Why New York Needs Healthy Small Parties

The shocking allegations against four more elected officials in New York are depressing — but they provide an opportunity for bold action by our state leaders. Gov. Cuomo has proposed a new, comprehensive campaign finance law, including the creation of a voluntary, small-donor public financing system and an independent enforcement unit.

That’s the good news. But the governor’s bold proposal could be sidetracked by more timid and less helpful “reforms” now being considered in Albany, including at least one recommended by Cuomo himself. Responding to the latest arrests, some have called on New York to get rid of a process known as “fusion” voting, which has had nothing to do with the dozens of previous scandals over the last several years.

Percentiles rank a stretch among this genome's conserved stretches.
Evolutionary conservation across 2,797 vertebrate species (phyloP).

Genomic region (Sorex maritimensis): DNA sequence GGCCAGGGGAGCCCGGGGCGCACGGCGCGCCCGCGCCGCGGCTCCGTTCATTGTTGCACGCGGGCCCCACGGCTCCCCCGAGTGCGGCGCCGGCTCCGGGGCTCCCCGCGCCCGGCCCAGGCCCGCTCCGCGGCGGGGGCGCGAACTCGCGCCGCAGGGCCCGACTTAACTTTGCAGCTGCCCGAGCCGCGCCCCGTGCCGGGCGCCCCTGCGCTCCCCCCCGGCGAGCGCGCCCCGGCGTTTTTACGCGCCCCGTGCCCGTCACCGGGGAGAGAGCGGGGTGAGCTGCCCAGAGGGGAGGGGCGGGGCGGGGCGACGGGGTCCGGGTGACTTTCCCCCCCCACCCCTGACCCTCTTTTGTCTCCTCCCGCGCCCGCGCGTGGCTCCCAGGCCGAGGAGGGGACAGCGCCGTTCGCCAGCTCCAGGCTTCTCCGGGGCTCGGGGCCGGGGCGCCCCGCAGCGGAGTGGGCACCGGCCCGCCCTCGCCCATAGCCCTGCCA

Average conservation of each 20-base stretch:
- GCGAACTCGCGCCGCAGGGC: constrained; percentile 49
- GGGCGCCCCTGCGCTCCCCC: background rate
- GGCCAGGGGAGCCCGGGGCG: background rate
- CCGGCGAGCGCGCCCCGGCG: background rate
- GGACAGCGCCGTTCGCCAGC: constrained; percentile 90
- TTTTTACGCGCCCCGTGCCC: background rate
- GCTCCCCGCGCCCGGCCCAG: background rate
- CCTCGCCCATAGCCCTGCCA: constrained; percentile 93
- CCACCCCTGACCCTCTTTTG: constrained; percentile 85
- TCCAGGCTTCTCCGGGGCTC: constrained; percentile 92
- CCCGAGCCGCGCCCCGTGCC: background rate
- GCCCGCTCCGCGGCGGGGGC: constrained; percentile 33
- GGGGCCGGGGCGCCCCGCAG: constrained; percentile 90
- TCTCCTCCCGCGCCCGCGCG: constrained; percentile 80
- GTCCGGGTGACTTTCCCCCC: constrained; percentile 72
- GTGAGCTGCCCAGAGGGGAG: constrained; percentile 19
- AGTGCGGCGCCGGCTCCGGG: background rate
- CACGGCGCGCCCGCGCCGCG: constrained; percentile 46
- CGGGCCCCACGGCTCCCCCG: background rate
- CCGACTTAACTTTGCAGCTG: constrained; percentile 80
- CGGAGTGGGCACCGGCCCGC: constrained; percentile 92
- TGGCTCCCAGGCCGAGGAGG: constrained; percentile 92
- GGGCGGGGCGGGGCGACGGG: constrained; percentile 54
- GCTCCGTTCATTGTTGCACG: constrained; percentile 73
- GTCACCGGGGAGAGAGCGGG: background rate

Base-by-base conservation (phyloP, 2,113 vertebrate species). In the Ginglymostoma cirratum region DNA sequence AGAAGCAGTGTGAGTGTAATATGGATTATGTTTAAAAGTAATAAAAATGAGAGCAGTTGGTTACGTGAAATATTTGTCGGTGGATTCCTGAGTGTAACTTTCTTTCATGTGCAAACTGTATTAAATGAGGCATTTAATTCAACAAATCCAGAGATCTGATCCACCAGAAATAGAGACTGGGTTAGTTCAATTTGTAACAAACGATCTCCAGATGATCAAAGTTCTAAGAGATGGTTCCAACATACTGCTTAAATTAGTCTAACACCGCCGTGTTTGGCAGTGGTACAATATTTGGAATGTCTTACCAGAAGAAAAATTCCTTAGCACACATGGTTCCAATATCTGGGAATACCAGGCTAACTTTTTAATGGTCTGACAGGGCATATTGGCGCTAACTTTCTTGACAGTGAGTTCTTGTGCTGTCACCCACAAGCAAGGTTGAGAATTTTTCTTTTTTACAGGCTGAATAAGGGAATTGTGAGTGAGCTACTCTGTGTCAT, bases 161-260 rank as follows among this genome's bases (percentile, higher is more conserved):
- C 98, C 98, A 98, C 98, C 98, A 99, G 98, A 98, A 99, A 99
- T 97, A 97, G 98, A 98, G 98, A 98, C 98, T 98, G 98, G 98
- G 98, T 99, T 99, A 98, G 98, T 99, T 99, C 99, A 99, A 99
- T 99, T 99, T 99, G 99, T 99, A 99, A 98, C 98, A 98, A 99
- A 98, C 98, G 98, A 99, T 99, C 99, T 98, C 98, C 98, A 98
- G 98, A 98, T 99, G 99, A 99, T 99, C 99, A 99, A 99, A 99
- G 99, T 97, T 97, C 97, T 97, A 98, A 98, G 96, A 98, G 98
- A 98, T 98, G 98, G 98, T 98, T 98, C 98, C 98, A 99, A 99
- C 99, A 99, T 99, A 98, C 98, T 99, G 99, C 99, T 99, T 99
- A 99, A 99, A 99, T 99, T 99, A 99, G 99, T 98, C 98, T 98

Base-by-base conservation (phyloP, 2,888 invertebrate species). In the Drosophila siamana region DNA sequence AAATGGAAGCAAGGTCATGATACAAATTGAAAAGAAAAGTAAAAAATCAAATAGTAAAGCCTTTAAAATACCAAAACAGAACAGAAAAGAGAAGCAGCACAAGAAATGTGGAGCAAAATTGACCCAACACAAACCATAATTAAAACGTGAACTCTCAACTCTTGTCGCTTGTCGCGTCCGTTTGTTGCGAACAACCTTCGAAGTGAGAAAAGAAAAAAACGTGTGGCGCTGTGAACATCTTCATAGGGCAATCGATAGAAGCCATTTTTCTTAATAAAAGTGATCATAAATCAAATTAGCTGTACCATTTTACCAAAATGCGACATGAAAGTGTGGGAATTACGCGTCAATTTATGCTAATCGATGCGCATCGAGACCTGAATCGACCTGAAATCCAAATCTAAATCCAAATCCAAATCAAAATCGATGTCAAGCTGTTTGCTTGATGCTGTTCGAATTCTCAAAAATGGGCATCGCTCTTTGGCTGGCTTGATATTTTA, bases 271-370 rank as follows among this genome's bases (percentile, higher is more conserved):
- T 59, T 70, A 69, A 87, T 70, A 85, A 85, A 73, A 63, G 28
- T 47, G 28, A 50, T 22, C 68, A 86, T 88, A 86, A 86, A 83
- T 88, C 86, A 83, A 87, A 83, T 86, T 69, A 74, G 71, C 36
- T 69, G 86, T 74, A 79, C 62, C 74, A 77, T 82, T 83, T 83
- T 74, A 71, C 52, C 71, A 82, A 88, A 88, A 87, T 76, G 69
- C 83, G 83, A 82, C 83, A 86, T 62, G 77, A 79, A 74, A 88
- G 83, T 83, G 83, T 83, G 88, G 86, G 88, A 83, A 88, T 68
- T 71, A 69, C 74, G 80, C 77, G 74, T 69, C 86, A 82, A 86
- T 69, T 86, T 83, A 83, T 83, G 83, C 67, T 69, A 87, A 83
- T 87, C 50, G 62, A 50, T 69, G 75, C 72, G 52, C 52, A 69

In New York, any party can endorse candidates that are members of other parties, through a process called “Wilson-Pakula.” This adds great value to our democracy by allowing smaller parties — like the Conservative, Independence or Working Families parties — to back Democrats and Republicans when they agree with their platforms.

Fusion voting has been an important part of New York’s electoral history. Without it, Mayors Fiorello LaGuardia, John Lindsay and Rudy Giuliani would not have been elected. All three needed votes from third-party voters to secure victory.